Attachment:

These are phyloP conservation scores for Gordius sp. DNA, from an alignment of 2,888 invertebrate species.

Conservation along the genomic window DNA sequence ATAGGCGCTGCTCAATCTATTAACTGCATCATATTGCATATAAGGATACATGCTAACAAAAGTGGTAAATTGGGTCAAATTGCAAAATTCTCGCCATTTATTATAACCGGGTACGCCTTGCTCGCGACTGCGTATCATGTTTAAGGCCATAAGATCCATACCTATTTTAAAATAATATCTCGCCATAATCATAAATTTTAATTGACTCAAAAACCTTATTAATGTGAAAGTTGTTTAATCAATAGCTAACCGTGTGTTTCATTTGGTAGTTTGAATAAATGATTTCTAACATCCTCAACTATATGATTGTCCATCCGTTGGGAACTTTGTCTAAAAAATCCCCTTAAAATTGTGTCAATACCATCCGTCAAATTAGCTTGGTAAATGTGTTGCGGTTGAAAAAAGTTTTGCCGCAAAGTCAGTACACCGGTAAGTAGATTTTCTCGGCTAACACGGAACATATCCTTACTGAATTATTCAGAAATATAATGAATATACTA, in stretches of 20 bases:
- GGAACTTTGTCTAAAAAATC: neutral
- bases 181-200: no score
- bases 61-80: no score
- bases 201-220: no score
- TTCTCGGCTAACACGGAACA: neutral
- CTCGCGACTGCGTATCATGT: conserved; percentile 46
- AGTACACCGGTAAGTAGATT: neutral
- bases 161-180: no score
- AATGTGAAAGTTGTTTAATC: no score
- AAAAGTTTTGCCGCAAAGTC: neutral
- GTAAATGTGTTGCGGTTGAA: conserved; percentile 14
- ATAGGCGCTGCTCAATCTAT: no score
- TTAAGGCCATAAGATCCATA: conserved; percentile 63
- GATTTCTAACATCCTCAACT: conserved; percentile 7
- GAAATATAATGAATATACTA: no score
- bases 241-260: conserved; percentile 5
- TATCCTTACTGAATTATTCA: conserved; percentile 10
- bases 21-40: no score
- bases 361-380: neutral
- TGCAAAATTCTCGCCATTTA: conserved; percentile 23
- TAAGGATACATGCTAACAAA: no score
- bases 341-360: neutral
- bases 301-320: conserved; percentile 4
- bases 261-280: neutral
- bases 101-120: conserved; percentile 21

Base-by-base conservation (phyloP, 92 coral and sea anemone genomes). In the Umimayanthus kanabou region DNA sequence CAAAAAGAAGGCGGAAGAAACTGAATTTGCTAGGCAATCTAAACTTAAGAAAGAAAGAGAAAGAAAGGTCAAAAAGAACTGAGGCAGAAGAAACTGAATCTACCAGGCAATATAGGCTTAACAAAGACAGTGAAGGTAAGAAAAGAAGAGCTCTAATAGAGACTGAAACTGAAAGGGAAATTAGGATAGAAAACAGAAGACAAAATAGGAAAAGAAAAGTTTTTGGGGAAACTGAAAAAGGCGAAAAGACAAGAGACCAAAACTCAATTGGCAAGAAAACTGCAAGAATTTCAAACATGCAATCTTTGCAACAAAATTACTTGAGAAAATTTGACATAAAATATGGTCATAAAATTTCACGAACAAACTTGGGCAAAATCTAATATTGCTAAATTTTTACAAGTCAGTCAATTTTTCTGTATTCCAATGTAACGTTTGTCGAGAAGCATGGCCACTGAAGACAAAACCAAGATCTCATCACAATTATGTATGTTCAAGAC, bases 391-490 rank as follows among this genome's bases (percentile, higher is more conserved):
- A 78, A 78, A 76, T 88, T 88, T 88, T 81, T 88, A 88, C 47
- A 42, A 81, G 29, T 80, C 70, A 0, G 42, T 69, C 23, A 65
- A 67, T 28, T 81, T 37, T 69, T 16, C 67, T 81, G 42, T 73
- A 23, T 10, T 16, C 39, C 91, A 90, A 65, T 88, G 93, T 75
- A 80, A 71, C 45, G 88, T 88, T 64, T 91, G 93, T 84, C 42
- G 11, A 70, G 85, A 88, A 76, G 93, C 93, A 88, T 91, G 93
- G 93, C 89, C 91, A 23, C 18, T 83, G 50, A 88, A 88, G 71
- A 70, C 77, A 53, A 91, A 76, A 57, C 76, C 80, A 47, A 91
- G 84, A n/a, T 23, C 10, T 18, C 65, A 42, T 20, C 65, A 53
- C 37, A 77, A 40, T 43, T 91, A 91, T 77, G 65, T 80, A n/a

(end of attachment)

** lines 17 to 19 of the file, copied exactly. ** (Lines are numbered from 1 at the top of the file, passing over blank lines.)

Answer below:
- GAAATATAATGAATATACTA: no score
- bases 241-260: conserved; percentile 5
- TATCCTTACTGAATTATTCA: conserved; percentile 10